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Malcom Gladwell's Outliers

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I just finished the newest Malcolm Gladwell book. According to the interview at the end of the audiobook, I listened to, Gladwell says that this book is an attack on rugged individualism. His basic argument is that the opportunities[lucky breaks] one is given, what month or year you were born, cultural background, and maybe even one's language can explain someone's success in life rather then their hard work or intellect. Case and point being that Bill Gates was given a computer to use at a young age that was in very limited supply in highschool. The access to this computer and being able to use it so much and some other lucky breaks that involve access to computers allowed him to become billionaire. On the other side is Chris Langan who has an IQ of something like 195 and never became the success that Bill Gates was because a couple people at his University would not allow him to change his class schedule so that he could make it to school when his transmission broke.

It seems to me that Gladwell is magnifying the role of chance and lucky breaks in our lives to the extent that one's choice to work hard get ahead in life are rendered meaningless. Anyone else read this book and have a similar or different reaction?

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I just finished the newest Malcolm Gladwell book. According to the interview at the end of the audiobook, I listened to, Gladwell says that this book is an attack on rugged individualism. His basic argument is that the opportunities[lucky breaks] one is given, what month or year you were born, cultural background, and maybe even one's language can explain someone's success in life rather then their hard work or intellect.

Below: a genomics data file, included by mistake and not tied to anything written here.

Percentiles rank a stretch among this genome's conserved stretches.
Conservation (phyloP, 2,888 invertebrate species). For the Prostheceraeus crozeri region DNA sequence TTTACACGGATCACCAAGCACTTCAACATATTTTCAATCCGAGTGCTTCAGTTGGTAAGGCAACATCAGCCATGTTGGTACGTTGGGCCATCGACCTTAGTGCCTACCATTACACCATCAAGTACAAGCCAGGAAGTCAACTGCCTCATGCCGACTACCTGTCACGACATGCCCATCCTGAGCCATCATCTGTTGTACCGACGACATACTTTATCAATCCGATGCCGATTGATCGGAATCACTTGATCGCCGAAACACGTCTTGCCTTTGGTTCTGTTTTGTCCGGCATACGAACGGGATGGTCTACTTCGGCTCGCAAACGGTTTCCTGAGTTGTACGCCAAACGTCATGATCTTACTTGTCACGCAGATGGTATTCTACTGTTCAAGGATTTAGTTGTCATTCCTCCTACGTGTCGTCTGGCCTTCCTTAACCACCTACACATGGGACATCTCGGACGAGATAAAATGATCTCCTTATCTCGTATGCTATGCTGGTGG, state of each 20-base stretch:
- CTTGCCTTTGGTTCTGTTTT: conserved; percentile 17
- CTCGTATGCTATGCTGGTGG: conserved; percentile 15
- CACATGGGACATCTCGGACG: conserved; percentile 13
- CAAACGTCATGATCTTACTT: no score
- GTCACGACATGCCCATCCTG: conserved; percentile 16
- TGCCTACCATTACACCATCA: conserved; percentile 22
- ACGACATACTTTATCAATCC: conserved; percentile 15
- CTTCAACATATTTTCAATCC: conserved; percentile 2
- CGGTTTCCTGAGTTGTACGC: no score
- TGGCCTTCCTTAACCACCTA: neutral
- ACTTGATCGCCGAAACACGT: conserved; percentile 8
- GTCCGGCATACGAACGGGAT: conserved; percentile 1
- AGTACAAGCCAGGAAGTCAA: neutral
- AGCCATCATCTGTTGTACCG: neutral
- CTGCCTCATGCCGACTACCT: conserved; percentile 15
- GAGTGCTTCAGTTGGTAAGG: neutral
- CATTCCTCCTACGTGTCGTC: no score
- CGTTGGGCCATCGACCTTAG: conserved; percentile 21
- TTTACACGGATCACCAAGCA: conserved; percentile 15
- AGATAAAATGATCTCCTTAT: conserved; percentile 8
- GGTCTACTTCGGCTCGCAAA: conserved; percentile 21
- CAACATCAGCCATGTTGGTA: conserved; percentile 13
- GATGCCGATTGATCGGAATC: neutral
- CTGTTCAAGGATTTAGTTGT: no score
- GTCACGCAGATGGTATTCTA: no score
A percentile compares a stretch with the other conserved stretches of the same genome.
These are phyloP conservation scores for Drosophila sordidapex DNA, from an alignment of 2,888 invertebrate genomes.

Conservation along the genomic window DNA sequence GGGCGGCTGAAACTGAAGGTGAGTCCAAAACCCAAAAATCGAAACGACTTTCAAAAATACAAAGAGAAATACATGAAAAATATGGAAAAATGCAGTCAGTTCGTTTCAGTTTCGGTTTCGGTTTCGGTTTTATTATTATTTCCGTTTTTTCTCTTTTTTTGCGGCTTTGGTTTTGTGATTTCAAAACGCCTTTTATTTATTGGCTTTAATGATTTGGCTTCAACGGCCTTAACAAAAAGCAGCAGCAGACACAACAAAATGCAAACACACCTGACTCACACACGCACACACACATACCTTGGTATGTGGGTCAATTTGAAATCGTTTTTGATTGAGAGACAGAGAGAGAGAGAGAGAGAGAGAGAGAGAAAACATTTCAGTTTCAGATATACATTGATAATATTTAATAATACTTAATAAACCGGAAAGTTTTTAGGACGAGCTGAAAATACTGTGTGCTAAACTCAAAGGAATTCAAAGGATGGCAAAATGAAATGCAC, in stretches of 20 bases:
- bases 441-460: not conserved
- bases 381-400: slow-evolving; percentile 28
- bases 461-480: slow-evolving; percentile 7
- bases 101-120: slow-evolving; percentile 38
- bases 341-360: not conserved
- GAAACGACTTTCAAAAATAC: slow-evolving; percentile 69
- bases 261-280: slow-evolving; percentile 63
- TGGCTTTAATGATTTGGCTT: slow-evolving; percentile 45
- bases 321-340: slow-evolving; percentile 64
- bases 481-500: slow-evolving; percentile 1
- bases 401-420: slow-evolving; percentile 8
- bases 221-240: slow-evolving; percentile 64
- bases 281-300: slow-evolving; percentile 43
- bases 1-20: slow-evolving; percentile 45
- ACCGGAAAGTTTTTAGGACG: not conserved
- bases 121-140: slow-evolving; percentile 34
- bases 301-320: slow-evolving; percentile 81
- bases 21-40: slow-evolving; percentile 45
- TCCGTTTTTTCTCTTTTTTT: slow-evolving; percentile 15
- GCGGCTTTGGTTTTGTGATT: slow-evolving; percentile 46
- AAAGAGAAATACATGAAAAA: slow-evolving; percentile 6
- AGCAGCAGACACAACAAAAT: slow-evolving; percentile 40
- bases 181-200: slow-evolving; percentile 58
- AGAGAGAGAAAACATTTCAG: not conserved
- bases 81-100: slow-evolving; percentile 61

No, in addition to their hard work and intellect. Gladwell believes that greatness in any field requires ten thousand hours of practice. He does not say that intelligence does not matter, but he does say that only a certain degree of intelligence is required for success, and that beyond that point other factors become more important.

Edited by ctrl y

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Yeah, sorry about that you are correct of course. On a side note, he does seem to say that Chris Langon had lots of abilities because of his intellect that did not require 10000 hours of practice. Like being able to play Jimi Hendrix guitar licks at young age or even speak at six months or read at, what was it, three years?

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His methodology doesn't justify his conclusions. He takes a very small sample size, then projects that onto everyone. Consider the Bill Gates example. If I recall the book correctly, there were something like eight other people in his club who could use the computer - what happened to them? He also looks at people who've been successful in computer technology and notes they were all born within certain years ('54-'57, I think). His premise being that these people had an advantage because they were just the right age to take advantage of the new technology. Well, what about the millions of others born between '54 and '57?

His opening argument (hocky players get good because they're born late in the year) has some merit, but as in all the other cases he ignores the very simple fact that these were still individuals, taking individual action, making their own individual choices, and deciding on their own to pursue opportunities. Opportunities surround everyone, all the time, and it is only the individual who takes advantage of them.